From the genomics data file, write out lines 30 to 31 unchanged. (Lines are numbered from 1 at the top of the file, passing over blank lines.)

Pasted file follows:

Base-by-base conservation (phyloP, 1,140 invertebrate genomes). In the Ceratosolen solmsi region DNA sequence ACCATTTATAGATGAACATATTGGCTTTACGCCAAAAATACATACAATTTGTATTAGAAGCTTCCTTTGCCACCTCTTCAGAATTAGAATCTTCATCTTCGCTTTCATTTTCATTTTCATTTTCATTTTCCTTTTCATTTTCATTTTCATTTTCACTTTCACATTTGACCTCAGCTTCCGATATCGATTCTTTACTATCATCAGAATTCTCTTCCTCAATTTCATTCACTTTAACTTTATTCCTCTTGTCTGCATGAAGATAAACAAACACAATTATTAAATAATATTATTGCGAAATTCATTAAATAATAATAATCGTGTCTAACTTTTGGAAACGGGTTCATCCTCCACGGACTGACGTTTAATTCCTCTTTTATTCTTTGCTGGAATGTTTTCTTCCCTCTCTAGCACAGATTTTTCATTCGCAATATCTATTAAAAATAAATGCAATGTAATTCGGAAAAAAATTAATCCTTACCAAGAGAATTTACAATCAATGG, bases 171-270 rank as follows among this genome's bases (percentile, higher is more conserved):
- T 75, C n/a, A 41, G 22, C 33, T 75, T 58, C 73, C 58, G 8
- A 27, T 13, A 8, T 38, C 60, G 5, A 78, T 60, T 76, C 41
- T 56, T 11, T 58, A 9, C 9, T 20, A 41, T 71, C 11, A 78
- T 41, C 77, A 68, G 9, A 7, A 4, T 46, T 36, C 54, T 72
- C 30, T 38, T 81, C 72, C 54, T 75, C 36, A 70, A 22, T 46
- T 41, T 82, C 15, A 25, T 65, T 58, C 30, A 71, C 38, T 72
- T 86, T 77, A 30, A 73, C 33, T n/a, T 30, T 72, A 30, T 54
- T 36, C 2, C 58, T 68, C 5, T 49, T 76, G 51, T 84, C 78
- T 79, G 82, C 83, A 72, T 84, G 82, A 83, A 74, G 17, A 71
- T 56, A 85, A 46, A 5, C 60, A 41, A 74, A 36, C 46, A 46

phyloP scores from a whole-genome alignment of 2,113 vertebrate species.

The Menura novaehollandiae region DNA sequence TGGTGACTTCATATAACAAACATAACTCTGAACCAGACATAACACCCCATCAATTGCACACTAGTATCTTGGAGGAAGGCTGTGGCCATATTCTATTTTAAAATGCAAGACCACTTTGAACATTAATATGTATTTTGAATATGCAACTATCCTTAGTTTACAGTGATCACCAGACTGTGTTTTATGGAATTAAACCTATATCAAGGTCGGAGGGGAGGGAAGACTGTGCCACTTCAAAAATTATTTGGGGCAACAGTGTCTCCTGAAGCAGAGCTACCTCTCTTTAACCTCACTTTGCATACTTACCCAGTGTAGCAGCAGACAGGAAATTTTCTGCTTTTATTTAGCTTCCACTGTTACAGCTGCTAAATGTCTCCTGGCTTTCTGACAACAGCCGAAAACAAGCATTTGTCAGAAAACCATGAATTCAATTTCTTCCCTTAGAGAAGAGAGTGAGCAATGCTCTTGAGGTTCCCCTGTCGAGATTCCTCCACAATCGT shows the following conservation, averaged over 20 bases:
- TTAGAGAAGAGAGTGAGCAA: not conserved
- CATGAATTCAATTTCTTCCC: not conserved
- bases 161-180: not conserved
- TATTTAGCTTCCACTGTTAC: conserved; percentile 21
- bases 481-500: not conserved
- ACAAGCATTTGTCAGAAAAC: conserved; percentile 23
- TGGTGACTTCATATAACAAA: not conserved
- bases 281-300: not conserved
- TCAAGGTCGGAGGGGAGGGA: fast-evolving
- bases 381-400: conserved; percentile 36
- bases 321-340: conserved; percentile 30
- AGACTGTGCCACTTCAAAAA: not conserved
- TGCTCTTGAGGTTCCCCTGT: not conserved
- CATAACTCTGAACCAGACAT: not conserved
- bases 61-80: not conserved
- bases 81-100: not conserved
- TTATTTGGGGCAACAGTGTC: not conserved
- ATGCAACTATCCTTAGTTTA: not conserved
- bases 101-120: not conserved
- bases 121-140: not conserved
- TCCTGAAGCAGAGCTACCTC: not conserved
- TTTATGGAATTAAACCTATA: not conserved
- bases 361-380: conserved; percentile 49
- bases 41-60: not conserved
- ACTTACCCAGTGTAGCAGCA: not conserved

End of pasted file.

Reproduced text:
- TTATTTGGGGCAACAGTGTC: not conserved
- ATGCAACTATCCTTAGTTTA: not conserved